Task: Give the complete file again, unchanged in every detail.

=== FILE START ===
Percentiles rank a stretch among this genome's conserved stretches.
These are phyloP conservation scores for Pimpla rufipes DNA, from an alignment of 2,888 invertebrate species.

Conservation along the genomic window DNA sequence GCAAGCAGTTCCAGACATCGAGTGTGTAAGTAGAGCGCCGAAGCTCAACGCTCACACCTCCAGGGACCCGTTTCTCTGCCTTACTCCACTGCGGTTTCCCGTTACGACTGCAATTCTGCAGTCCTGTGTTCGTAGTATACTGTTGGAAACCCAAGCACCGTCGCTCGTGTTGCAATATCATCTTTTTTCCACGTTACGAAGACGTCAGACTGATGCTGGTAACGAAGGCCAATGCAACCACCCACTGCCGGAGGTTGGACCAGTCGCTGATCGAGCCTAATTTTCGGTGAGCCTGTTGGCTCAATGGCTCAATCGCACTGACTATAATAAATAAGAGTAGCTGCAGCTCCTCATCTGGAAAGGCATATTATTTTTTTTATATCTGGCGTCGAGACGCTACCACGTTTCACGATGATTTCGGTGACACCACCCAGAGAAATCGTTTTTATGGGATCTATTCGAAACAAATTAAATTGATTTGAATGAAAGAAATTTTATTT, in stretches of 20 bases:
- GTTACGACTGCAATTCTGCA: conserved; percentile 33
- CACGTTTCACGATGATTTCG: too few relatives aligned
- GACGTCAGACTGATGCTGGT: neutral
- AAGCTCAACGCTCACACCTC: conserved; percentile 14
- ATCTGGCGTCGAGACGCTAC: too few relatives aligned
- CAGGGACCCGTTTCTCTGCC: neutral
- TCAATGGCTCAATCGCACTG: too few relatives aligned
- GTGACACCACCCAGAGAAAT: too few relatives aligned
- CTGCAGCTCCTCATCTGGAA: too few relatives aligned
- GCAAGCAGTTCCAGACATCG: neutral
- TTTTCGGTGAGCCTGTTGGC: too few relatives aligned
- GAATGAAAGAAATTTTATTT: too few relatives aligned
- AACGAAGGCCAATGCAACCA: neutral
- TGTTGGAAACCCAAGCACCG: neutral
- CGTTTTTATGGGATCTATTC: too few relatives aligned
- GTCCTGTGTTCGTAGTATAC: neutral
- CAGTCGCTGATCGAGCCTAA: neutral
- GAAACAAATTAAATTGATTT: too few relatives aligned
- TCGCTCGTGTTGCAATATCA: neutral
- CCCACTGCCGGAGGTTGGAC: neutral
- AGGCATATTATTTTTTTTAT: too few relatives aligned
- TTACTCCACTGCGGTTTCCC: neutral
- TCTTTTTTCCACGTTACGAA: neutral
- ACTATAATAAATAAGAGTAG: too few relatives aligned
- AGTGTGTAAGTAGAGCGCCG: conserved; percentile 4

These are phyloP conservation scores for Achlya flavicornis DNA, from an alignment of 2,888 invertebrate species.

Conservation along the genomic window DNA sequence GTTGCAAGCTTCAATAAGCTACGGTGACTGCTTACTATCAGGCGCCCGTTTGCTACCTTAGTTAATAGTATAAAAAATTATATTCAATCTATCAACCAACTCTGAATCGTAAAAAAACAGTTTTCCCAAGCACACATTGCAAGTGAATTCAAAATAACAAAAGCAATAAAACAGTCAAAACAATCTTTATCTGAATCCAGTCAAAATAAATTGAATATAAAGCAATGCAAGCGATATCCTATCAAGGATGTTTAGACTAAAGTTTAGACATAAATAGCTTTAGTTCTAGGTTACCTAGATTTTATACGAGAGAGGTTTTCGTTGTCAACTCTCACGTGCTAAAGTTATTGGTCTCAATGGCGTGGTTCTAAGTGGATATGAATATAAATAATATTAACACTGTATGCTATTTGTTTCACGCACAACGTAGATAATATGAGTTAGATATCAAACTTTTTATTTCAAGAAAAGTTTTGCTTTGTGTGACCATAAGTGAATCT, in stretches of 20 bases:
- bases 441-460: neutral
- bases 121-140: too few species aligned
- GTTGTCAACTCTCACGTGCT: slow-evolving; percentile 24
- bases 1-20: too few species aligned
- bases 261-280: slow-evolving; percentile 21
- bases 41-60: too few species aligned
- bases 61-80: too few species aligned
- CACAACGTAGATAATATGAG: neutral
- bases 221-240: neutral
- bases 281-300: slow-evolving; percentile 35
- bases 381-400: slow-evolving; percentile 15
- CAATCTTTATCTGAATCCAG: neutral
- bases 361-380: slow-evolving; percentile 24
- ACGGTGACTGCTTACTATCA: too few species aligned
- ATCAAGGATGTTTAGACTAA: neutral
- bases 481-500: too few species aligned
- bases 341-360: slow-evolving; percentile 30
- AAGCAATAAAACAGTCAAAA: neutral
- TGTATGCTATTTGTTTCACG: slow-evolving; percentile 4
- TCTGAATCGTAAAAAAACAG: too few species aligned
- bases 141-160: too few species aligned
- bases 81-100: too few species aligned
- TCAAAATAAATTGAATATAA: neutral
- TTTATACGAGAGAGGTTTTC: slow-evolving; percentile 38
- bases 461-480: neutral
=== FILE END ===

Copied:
Percentiles rank a stretch among this genome's conserved stretches.
These are phyloP conservation scores for Pimpla rufipes DNA, from an alignment of 2,888 invertebrate species.

Conservation along the genomic window DNA sequence GCAAGCAGTTCCAGACATCGAGTGTGTAAGTAGAGCGCCGAAGCTCAACGCTCACACCTCCAGGGACCCGTTTCTCTGCCTTACTCCACTGCGGTTTCCCGTTACGACTGCAATTCTGCAGTCCTGTGTTCGTAGTATACTGTTGGAAACCCAAGCACCGTCGCTCGTGTTGCAATATCATCTTTTTTCCACGTTACGAAGACGTCAGACTGATGCTGGTAACGAAGGCCAATGCAACCACCCACTGCCGGAGGTTGGACCAGTCGCTGATCGAGCCTAATTTTCGGTGAGCCTGTTGGCTCAATGGCTCAATCGCACTGACTATAATAAATAAGAGTAGCTGCAGCTCCTCATCTGGAAAGGCATATTATTTTTTTTATATCTGGCGTCGAGACGCTACCACGTTTCACGATGATTTCGGTGACACCACCCAGAGAAATCGTTTTTATGGGATCTATTCGAAACAAATTAAATTGATTTGAATGAAAGAAATTTTATTT, in stretches of 20 bases:
- GTTACGACTGCAATTCTGCA: conserved; percentile 33
- CACGTTTCACGATGATTTCG: too few relatives aligned
- GACGTCAGACTGATGCTGGT: neutral
- AAGCTCAACGCTCACACCTC: conserved; percentile 14
- ATCTGGCGTCGAGACGCTAC: too few relatives aligned
- CAGGGACCCGTTTCTCTGCC: neutral
- TCAATGGCTCAATCGCACTG: too few relatives aligned
- GTGACACCACCCAGAGAAAT: too few relatives aligned
- CTGCAGCTCCTCATCTGGAA: too few relatives aligned
- GCAAGCAGTTCCAGACATCG: neutral
- TTTTCGGTGAGCCTGTTGGC: too few relatives aligned
- GAATGAAAGAAATTTTATTT: too few relatives aligned
- AACGAAGGCCAATGCAACCA: neutral
- TGTTGGAAACCCAAGCACCG: neutral
- CGTTTTTATGGGATCTATTC: too few relatives aligned
- GTCCTGTGTTCGTAGTATAC: neutral
- CAGTCGCTGATCGAGCCTAA: neutral
- GAAACAAATTAAATTGATTT: too few relatives aligned
- TCGCTCGTGTTGCAATATCA: neutral
- CCCACTGCCGGAGGTTGGAC: neutral
- AGGCATATTATTTTTTTTAT: too few relatives aligned
- TTACTCCACTGCGGTTTCCC: neutral
- TCTTTTTTCCACGTTACGAA: neutral
- ACTATAATAAATAAGAGTAG: too few relatives aligned
- AGTGTGTAAGTAGAGCGCCG: conserved; percentile 4

These are phyloP conservation scores for Achlya flavicornis DNA, from an alignment of 2,888 invertebrate species.

Conservation along the genomic window DNA sequence GTTGCAAGCTTCAATAAGCTACGGTGACTGCTTACTATCAGGCGCCCGTTTGCTACCTTAGTTAATAGTATAAAAAATTATATTCAATCTATCAACCAACTCTGAATCGTAAAAAAACAGTTTTCCCAAGCACACATTGCAAGTGAATTCAAAATAACAAAAGCAATAAAACAGTCAAAACAATCTTTATCTGAATCCAGTCAAAATAAATTGAATATAAAGCAATGCAAGCGATATCCTATCAAGGATGTTTAGACTAAAGTTTAGACATAAATAGCTTTAGTTCTAGGTTACCTAGATTTTATACGAGAGAGGTTTTCGTTGTCAACTCTCACGTGCTAAAGTTATTGGTCTCAATGGCGTGGTTCTAAGTGGATATGAATATAAATAATATTAACACTGTATGCTATTTGTTTCACGCACAACGTAGATAATATGAGTTAGATATCAAACTTTTTATTTCAAGAAAAGTTTTGCTTTGTGTGACCATAAGTGAATCT, in stretches of 20 bases:
- bases 441-460: neutral
- bases 121-140: too few species aligned
- GTTGTCAACTCTCACGTGCT: slow-evolving; percentile 24
- bases 1-20: too few species aligned
- bases 261-280: slow-evolving; percentile 21
- bases 41-60: too few species aligned
- bases 61-80: too few species aligned
- CACAACGTAGATAATATGAG: neutral
- bases 221-240: neutral
- bases 281-300: slow-evolving; percentile 35
- bases 381-400: slow-evolving; percentile 15
- CAATCTTTATCTGAATCCAG: neutral
- bases 361-380: slow-evolving; percentile 24
- ACGGTGACTGCTTACTATCA: too few species aligned
- ATCAAGGATGTTTAGACTAA: neutral
- bases 481-500: too few species aligned
- bases 341-360: slow-evolving; percentile 30
- AAGCAATAAAACAGTCAAAA: neutral
- TGTATGCTATTTGTTTCACG: slow-evolving; percentile 4
- TCTGAATCGTAAAAAAACAG: too few species aligned
- bases 141-160: too few species aligned
- bases 81-100: too few species aligned
- TCAAAATAAATTGAATATAA: neutral
- TTTATACGAGAGAGGTTTTC: slow-evolving; percentile 38
- bases 461-480: neutral